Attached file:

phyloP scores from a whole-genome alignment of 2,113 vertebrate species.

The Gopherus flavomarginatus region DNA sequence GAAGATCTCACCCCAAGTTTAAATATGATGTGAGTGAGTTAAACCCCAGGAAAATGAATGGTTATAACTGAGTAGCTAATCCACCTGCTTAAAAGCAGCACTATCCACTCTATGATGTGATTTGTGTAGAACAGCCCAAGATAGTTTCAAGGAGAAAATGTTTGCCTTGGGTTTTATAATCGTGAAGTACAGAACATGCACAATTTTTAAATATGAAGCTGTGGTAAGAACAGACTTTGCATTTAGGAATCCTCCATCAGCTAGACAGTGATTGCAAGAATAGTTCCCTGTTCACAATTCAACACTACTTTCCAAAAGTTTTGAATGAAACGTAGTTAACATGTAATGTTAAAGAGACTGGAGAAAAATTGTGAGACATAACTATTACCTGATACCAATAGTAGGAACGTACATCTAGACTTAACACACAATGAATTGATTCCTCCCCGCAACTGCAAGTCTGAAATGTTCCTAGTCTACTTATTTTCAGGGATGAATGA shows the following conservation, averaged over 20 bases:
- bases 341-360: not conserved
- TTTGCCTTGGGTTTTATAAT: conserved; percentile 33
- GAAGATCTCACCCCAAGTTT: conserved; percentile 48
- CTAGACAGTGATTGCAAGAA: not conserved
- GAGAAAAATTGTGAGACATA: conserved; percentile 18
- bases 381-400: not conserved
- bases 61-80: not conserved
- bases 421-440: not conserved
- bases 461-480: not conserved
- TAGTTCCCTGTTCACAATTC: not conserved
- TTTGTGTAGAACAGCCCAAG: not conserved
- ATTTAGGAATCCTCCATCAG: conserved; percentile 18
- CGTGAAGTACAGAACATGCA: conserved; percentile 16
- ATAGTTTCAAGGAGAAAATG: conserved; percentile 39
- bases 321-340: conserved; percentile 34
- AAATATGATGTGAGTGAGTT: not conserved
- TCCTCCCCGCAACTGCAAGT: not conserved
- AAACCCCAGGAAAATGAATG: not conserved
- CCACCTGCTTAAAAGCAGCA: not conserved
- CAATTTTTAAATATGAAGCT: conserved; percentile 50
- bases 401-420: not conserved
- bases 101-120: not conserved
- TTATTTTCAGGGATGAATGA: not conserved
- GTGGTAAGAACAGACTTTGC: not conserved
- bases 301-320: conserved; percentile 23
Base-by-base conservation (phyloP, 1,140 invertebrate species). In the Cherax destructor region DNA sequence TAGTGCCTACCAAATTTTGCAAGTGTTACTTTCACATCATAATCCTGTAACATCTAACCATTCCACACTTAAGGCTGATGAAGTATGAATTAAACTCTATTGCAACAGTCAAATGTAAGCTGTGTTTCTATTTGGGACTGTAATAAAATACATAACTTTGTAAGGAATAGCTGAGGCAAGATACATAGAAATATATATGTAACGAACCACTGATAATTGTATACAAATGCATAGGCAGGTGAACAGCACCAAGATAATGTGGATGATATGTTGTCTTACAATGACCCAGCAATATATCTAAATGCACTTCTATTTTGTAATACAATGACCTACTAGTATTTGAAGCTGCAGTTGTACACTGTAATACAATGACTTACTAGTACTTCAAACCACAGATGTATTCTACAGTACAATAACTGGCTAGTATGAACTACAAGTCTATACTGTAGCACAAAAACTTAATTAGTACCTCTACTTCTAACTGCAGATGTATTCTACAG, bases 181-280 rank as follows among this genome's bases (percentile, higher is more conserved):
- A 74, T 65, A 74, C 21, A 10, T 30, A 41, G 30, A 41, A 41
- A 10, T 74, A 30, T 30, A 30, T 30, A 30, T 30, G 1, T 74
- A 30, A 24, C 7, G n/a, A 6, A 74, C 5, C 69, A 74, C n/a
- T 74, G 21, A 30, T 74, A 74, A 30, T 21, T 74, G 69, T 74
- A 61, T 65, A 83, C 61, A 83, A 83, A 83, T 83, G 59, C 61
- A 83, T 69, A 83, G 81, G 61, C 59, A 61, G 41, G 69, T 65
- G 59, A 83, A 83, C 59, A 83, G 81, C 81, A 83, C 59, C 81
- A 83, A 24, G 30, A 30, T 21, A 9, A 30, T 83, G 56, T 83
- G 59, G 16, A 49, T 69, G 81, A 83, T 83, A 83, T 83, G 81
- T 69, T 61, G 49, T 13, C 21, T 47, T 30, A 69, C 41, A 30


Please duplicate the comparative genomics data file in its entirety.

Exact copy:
phyloP scores from a whole-genome alignment of 2,113 vertebrate species.

The Gopherus flavomarginatus region DNA sequence GAAGATCTCACCCCAAGTTTAAATATGATGTGAGTGAGTTAAACCCCAGGAAAATGAATGGTTATAACTGAGTAGCTAATCCACCTGCTTAAAAGCAGCACTATCCACTCTATGATGTGATTTGTGTAGAACAGCCCAAGATAGTTTCAAGGAGAAAATGTTTGCCTTGGGTTTTATAATCGTGAAGTACAGAACATGCACAATTTTTAAATATGAAGCTGTGGTAAGAACAGACTTTGCATTTAGGAATCCTCCATCAGCTAGACAGTGATTGCAAGAATAGTTCCCTGTTCACAATTCAACACTACTTTCCAAAAGTTTTGAATGAAACGTAGTTAACATGTAATGTTAAAGAGACTGGAGAAAAATTGTGAGACATAACTATTACCTGATACCAATAGTAGGAACGTACATCTAGACTTAACACACAATGAATTGATTCCTCCCCGCAACTGCAAGTCTGAAATGTTCCTAGTCTACTTATTTTCAGGGATGAATGA shows the following conservation, averaged over 20 bases:
- bases 341-360: not conserved
- TTTGCCTTGGGTTTTATAAT: conserved; percentile 33
- GAAGATCTCACCCCAAGTTT: conserved; percentile 48
- CTAGACAGTGATTGCAAGAA: not conserved
- GAGAAAAATTGTGAGACATA: conserved; percentile 18
- bases 381-400: not conserved
- bases 61-80: not conserved
- bases 421-440: not conserved
- bases 461-480: not conserved
- TAGTTCCCTGTTCACAATTC: not conserved
- TTTGTGTAGAACAGCCCAAG: not conserved
- ATTTAGGAATCCTCCATCAG: conserved; percentile 18
- CGTGAAGTACAGAACATGCA: conserved; percentile 16
- ATAGTTTCAAGGAGAAAATG: conserved; percentile 39
- bases 321-340: conserved; percentile 34
- AAATATGATGTGAGTGAGTT: not conserved
- TCCTCCCCGCAACTGCAAGT: not conserved
- AAACCCCAGGAAAATGAATG: not conserved
- CCACCTGCTTAAAAGCAGCA: not conserved
- CAATTTTTAAATATGAAGCT: conserved; percentile 50
- bases 401-420: not conserved
- bases 101-120: not conserved
- TTATTTTCAGGGATGAATGA: not conserved
- GTGGTAAGAACAGACTTTGC: not conserved
- bases 301-320: conserved; percentile 23
Base-by-base conservation (phyloP, 1,140 invertebrate species). In the Cherax destructor region DNA sequence TAGTGCCTACCAAATTTTGCAAGTGTTACTTTCACATCATAATCCTGTAACATCTAACCATTCCACACTTAAGGCTGATGAAGTATGAATTAAACTCTATTGCAACAGTCAAATGTAAGCTGTGTTTCTATTTGGGACTGTAATAAAATACATAACTTTGTAAGGAATAGCTGAGGCAAGATACATAGAAATATATATGTAACGAACCACTGATAATTGTATACAAATGCATAGGCAGGTGAACAGCACCAAGATAATGTGGATGATATGTTGTCTTACAATGACCCAGCAATATATCTAAATGCACTTCTATTTTGTAATACAATGACCTACTAGTATTTGAAGCTGCAGTTGTACACTGTAATACAATGACTTACTAGTACTTCAAACCACAGATGTATTCTACAGTACAATAACTGGCTAGTATGAACTACAAGTCTATACTGTAGCACAAAAACTTAATTAGTACCTCTACTTCTAACTGCAGATGTATTCTACAG, bases 181-280 rank as follows among this genome's bases (percentile, higher is more conserved):
- A 74, T 65, A 74, C 21, A 10, T 30, A 41, G 30, A 41, A 41
- A 10, T 74, A 30, T 30, A 30, T 30, A 30, T 30, G 1, T 74
- A 30, A 24, C 7, G n/a, A 6, A 74, C 5, C 69, A 74, C n/a
- T 74, G 21, A 30, T 74, A 74, A 30, T 21, T 74, G 69, T 74
- A 61, T 65, A 83, C 61, A 83, A 83, A 83, T 83, G 59, C 61
- A 83, T 69, A 83, G 81, G 61, C 59, A 61, G 41, G 69, T 65
- G 59, A 83, A 83, C 59, A 83, G 81, C 81, A 83, C 59, C 81
- A 83, A 24, G 30, A 30, T 21, A 9, A 30, T 83, G 56, T 83
- G 59, G 16, A 49, T 69, G 81, A 83, T 83, A 83, T 83, G 81
- T 69, T 61, G 49, T 13, C 21, T 47, T 30, A 69, C 41, A 30